As some of you might already be aware, in November I joined Intel's Open Source Technology Centre (OTC) to work on the Yocto Project, a Linux Foundation project that aims to bring together embedded Linux developers from across the industry. More specifically I am working on Poky, Yocto's build system, which was originally based on OpenEmbedded and has always maintained a high level of compatibility. I've worked with OE for a number of years and working on Poky is really not much different, although I've had the opportunity to dig a little deeper into BitBake and Poky/OE's internals, gaining a greater understanding of how the system works (and of course being able to contribute a number of fixes.) Lately I have also had a chance to test out Poky-built systems on some real hardware, including an eMenlow box and a RouterStation Pro board (usually my runtime testing and debugging is done within QEMU.)
The recent agreement on collaboration between the Yocto Project and OE has been a great thing to witness. At the moment Yocto is closing in on its 1.0 release which is shaping up to be a good one; meanwhile over the last month work has begun in earnest on openembedded-core, the common base for both projects going forward. I've submitted a few patches to oe-core already and when 1.0 is out the door I am keen to get stuck in on further improvements there.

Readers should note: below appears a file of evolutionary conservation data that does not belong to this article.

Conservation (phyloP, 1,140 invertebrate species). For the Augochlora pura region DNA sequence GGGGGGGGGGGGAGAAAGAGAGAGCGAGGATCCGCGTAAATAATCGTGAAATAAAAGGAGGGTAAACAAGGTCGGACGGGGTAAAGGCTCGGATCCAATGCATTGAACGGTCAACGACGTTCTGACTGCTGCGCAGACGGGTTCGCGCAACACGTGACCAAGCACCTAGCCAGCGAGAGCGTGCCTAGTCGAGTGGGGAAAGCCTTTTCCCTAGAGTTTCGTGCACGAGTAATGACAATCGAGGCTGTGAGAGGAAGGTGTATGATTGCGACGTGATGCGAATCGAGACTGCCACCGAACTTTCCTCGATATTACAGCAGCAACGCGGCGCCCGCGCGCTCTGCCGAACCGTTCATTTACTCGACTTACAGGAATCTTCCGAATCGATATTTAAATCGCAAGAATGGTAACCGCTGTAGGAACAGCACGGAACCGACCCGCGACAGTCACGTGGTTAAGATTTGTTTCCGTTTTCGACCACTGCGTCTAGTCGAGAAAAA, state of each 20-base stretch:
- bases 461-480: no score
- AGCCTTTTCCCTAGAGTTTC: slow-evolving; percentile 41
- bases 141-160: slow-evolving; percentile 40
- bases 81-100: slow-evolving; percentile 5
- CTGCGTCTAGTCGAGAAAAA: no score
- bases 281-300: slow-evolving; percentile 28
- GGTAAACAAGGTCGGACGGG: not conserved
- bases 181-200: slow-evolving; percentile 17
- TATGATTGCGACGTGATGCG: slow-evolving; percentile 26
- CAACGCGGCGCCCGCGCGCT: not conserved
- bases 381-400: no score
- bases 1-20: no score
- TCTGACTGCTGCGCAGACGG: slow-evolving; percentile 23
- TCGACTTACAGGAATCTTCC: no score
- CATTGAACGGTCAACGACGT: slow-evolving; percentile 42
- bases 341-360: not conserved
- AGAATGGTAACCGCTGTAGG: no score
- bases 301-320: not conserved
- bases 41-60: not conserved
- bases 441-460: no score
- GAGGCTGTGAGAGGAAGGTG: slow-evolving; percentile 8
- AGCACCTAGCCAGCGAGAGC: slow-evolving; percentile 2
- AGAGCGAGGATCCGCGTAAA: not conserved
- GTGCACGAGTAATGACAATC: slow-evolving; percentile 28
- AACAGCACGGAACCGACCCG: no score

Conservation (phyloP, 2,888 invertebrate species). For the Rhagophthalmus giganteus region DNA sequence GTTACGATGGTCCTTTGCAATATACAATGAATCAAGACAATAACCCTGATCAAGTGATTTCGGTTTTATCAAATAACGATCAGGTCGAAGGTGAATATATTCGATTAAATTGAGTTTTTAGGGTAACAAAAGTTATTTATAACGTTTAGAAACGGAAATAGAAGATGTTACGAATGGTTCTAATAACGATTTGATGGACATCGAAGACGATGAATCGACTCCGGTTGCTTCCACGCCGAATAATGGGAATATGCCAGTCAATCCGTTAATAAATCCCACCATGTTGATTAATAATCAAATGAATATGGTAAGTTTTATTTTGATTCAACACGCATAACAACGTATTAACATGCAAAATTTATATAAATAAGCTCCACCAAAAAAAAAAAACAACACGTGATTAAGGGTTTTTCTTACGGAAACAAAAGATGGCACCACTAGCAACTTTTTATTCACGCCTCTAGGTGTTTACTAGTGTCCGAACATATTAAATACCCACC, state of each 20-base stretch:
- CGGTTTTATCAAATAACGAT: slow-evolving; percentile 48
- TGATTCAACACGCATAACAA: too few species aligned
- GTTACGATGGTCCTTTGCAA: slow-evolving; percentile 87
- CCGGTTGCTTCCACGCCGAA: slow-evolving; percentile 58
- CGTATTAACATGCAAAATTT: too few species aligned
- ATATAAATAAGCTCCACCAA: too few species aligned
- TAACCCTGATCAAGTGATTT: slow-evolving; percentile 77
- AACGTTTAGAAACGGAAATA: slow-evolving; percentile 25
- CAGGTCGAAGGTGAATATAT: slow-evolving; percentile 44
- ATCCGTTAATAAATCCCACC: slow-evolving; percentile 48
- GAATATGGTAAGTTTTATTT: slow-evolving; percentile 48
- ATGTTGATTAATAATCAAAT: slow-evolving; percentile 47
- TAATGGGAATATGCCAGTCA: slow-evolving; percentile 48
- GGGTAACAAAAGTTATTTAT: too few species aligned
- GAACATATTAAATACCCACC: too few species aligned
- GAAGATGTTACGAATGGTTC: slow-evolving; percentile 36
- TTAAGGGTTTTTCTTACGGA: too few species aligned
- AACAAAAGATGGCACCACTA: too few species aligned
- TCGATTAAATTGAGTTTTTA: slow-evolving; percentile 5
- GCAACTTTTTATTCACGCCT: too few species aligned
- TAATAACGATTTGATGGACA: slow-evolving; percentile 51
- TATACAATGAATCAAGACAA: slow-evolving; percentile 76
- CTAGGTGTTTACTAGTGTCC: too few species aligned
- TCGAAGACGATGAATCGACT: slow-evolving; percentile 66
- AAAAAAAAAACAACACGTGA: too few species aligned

I must say, it's exciting to not only be working with open source / free software technologies on a daily basis, but as a former proprietary software developer for many years, it is also a great privilege to be working on open source projects full time, and to be working alongside some very smart people both within Intel and in the wider community.
Of course, all this open source stuff at work is not going to prevent me from hacking on other things at home; in fact it has given me renewed energy to work on my existing projects and even a new thing or two. More on that later.